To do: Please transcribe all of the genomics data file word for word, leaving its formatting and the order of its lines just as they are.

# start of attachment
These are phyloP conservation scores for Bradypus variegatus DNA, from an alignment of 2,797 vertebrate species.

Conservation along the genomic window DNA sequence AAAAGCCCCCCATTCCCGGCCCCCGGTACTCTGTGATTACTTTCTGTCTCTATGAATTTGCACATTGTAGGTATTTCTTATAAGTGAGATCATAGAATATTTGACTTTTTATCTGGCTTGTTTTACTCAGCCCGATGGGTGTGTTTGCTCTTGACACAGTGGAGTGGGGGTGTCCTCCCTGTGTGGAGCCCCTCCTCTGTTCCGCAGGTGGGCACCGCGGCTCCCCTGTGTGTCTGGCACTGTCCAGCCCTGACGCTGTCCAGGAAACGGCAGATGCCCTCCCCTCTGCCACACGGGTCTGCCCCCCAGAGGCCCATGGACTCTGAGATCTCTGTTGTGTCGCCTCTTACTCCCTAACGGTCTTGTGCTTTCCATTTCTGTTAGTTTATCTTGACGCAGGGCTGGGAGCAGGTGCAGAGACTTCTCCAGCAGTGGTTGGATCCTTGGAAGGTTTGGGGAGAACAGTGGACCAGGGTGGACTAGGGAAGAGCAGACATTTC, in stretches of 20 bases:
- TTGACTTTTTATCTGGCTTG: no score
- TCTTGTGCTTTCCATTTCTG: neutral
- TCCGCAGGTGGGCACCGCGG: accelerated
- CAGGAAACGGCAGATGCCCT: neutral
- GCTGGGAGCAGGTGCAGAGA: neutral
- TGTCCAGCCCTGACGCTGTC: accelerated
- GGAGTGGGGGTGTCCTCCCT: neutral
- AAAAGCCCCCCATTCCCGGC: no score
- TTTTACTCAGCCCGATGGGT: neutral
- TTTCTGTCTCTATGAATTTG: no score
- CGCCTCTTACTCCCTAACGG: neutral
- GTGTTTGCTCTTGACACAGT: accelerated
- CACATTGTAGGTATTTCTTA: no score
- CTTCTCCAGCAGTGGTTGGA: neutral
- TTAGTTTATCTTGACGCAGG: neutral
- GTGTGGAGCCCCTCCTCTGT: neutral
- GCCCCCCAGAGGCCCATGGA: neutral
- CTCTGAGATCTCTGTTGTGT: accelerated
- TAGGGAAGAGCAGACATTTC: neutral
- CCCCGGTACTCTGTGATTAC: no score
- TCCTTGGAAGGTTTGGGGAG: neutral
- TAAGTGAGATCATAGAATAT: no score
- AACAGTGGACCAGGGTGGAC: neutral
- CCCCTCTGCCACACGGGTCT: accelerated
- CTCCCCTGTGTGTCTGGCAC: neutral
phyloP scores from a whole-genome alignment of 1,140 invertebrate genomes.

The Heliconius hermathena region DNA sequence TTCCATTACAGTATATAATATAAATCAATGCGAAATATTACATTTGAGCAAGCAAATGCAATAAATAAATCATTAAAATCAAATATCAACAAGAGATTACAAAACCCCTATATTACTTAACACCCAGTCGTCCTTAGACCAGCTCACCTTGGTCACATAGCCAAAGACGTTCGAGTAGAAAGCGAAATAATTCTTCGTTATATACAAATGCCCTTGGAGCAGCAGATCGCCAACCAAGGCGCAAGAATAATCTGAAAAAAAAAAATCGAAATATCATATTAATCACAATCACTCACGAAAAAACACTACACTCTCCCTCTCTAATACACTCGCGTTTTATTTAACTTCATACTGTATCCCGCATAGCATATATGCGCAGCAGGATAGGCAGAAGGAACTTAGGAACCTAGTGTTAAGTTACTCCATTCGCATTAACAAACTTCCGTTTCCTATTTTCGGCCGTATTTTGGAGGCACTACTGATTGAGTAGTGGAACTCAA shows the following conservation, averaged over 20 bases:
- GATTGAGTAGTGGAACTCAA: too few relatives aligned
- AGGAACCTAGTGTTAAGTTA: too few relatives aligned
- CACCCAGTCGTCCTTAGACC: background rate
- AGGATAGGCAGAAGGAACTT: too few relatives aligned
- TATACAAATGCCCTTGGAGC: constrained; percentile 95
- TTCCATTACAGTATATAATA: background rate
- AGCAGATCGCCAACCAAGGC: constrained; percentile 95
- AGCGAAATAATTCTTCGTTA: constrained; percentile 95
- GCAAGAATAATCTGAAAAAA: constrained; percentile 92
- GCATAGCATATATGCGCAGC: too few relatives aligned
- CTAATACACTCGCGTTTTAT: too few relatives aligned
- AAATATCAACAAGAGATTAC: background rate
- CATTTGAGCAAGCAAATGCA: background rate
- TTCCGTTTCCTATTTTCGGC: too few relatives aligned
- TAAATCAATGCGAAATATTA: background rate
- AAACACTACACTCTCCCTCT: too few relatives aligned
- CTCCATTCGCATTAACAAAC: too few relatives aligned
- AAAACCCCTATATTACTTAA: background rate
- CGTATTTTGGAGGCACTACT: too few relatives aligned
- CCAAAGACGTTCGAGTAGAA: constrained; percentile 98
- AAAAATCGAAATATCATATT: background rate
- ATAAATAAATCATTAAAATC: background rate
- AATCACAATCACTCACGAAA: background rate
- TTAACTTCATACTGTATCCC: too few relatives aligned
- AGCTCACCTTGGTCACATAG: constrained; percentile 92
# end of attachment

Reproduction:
These are phyloP conservation scores for Bradypus variegatus DNA, from an alignment of 2,797 vertebrate species.

Conservation along the genomic window DNA sequence AAAAGCCCCCCATTCCCGGCCCCCGGTACTCTGTGATTACTTTCTGTCTCTATGAATTTGCACATTGTAGGTATTTCTTATAAGTGAGATCATAGAATATTTGACTTTTTATCTGGCTTGTTTTACTCAGCCCGATGGGTGTGTTTGCTCTTGACACAGTGGAGTGGGGGTGTCCTCCCTGTGTGGAGCCCCTCCTCTGTTCCGCAGGTGGGCACCGCGGCTCCCCTGTGTGTCTGGCACTGTCCAGCCCTGACGCTGTCCAGGAAACGGCAGATGCCCTCCCCTCTGCCACACGGGTCTGCCCCCCAGAGGCCCATGGACTCTGAGATCTCTGTTGTGTCGCCTCTTACTCCCTAACGGTCTTGTGCTTTCCATTTCTGTTAGTTTATCTTGACGCAGGGCTGGGAGCAGGTGCAGAGACTTCTCCAGCAGTGGTTGGATCCTTGGAAGGTTTGGGGAGAACAGTGGACCAGGGTGGACTAGGGAAGAGCAGACATTTC, in stretches of 20 bases:
- TTGACTTTTTATCTGGCTTG: no score
- TCTTGTGCTTTCCATTTCTG: neutral
- TCCGCAGGTGGGCACCGCGG: accelerated
- CAGGAAACGGCAGATGCCCT: neutral
- GCTGGGAGCAGGTGCAGAGA: neutral
- TGTCCAGCCCTGACGCTGTC: accelerated
- GGAGTGGGGGTGTCCTCCCT: neutral
- AAAAGCCCCCCATTCCCGGC: no score
- TTTTACTCAGCCCGATGGGT: neutral
- TTTCTGTCTCTATGAATTTG: no score
- CGCCTCTTACTCCCTAACGG: neutral
- GTGTTTGCTCTTGACACAGT: accelerated
- CACATTGTAGGTATTTCTTA: no score
- CTTCTCCAGCAGTGGTTGGA: neutral
- TTAGTTTATCTTGACGCAGG: neutral
- GTGTGGAGCCCCTCCTCTGT: neutral
- GCCCCCCAGAGGCCCATGGA: neutral
- CTCTGAGATCTCTGTTGTGT: accelerated
- TAGGGAAGAGCAGACATTTC: neutral
- CCCCGGTACTCTGTGATTAC: no score
- TCCTTGGAAGGTTTGGGGAG: neutral
- TAAGTGAGATCATAGAATAT: no score
- AACAGTGGACCAGGGTGGAC: neutral
- CCCCTCTGCCACACGGGTCT: accelerated
- CTCCCCTGTGTGTCTGGCAC: neutral
phyloP scores from a whole-genome alignment of 1,140 invertebrate genomes.

The Heliconius hermathena region DNA sequence TTCCATTACAGTATATAATATAAATCAATGCGAAATATTACATTTGAGCAAGCAAATGCAATAAATAAATCATTAAAATCAAATATCAACAAGAGATTACAAAACCCCTATATTACTTAACACCCAGTCGTCCTTAGACCAGCTCACCTTGGTCACATAGCCAAAGACGTTCGAGTAGAAAGCGAAATAATTCTTCGTTATATACAAATGCCCTTGGAGCAGCAGATCGCCAACCAAGGCGCAAGAATAATCTGAAAAAAAAAAATCGAAATATCATATTAATCACAATCACTCACGAAAAAACACTACACTCTCCCTCTCTAATACACTCGCGTTTTATTTAACTTCATACTGTATCCCGCATAGCATATATGCGCAGCAGGATAGGCAGAAGGAACTTAGGAACCTAGTGTTAAGTTACTCCATTCGCATTAACAAACTTCCGTTTCCTATTTTCGGCCGTATTTTGGAGGCACTACTGATTGAGTAGTGGAACTCAA shows the following conservation, averaged over 20 bases:
- GATTGAGTAGTGGAACTCAA: too few relatives aligned
- AGGAACCTAGTGTTAAGTTA: too few relatives aligned
- CACCCAGTCGTCCTTAGACC: background rate
- AGGATAGGCAGAAGGAACTT: too few relatives aligned
- TATACAAATGCCCTTGGAGC: constrained; percentile 95
- TTCCATTACAGTATATAATA: background rate
- AGCAGATCGCCAACCAAGGC: constrained; percentile 95
- AGCGAAATAATTCTTCGTTA: constrained; percentile 95
- GCAAGAATAATCTGAAAAAA: constrained; percentile 92
- GCATAGCATATATGCGCAGC: too few relatives aligned
- CTAATACACTCGCGTTTTAT: too few relatives aligned
- AAATATCAACAAGAGATTAC: background rate
- CATTTGAGCAAGCAAATGCA: background rate
- TTCCGTTTCCTATTTTCGGC: too few relatives aligned
- TAAATCAATGCGAAATATTA: background rate
- AAACACTACACTCTCCCTCT: too few relatives aligned
- CTCCATTCGCATTAACAAAC: too few relatives aligned
- AAAACCCCTATATTACTTAA: background rate
- CGTATTTTGGAGGCACTACT: too few relatives aligned
- CCAAAGACGTTCGAGTAGAA: constrained; percentile 98
- AAAAATCGAAATATCATATT: background rate
- ATAAATAAATCATTAAAATC: background rate
- AATCACAATCACTCACGAAA: background rate
- TTAACTTCATACTGTATCCC: too few relatives aligned
- AGCTCACCTTGGTCACATAG: constrained; percentile 92